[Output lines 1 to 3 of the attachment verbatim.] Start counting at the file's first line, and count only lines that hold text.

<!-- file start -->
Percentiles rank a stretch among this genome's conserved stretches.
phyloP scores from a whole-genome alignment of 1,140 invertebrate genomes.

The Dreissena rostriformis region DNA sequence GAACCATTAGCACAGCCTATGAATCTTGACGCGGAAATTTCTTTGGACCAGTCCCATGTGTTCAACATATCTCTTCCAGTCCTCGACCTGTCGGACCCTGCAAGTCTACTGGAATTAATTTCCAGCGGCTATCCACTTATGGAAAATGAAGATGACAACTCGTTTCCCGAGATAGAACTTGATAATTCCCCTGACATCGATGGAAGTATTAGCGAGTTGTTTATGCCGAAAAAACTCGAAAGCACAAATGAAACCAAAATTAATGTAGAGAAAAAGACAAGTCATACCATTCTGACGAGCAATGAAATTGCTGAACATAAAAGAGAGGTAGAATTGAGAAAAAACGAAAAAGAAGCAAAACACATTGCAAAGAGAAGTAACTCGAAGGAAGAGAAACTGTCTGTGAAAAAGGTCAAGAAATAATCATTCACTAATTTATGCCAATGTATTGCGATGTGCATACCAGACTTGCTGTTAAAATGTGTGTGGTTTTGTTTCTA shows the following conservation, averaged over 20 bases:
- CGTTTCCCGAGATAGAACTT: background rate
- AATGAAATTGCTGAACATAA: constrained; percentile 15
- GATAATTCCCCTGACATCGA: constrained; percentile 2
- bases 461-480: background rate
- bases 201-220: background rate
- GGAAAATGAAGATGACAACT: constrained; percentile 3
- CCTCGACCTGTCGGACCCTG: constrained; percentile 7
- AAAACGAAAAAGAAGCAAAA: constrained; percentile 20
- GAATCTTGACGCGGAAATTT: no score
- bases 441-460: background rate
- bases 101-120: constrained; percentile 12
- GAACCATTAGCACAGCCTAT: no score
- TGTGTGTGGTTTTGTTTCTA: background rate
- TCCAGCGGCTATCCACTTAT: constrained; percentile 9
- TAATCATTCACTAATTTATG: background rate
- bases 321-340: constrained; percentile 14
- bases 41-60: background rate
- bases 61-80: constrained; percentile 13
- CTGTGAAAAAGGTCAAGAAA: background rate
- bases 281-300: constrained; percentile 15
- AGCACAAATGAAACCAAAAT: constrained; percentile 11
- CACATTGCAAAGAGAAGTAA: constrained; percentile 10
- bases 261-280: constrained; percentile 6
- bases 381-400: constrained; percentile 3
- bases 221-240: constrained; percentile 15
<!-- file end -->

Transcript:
Percentiles rank a stretch among this genome's conserved stretches.
phyloP scores from a whole-genome alignment of 1,140 invertebrate genomes.

The Dreissena rostriformis region DNA sequence GAACCATTAGCACAGCCTATGAATCTTGACGCGGAAATTTCTTTGGACCAGTCCCATGTGTTCAACATATCTCTTCCAGTCCTCGACCTGTCGGACCCTGCAAGTCTACTGGAATTAATTTCCAGCGGCTATCCACTTATGGAAAATGAAGATGACAACTCGTTTCCCGAGATAGAACTTGATAATTCCCCTGACATCGATGGAAGTATTAGCGAGTTGTTTATGCCGAAAAAACTCGAAAGCACAAATGAAACCAAAATTAATGTAGAGAAAAAGACAAGTCATACCATTCTGACGAGCAATGAAATTGCTGAACATAAAAGAGAGGTAGAATTGAGAAAAAACGAAAAAGAAGCAAAACACATTGCAAAGAGAAGTAACTCGAAGGAAGAGAAACTGTCTGTGAAAAAGGTCAAGAAATAATCATTCACTAATTTATGCCAATGTATTGCGATGTGCATACCAGACTTGCTGTTAAAATGTGTGTGGTTTTGTTTCTA shows the following conservation, averaged over 20 bases: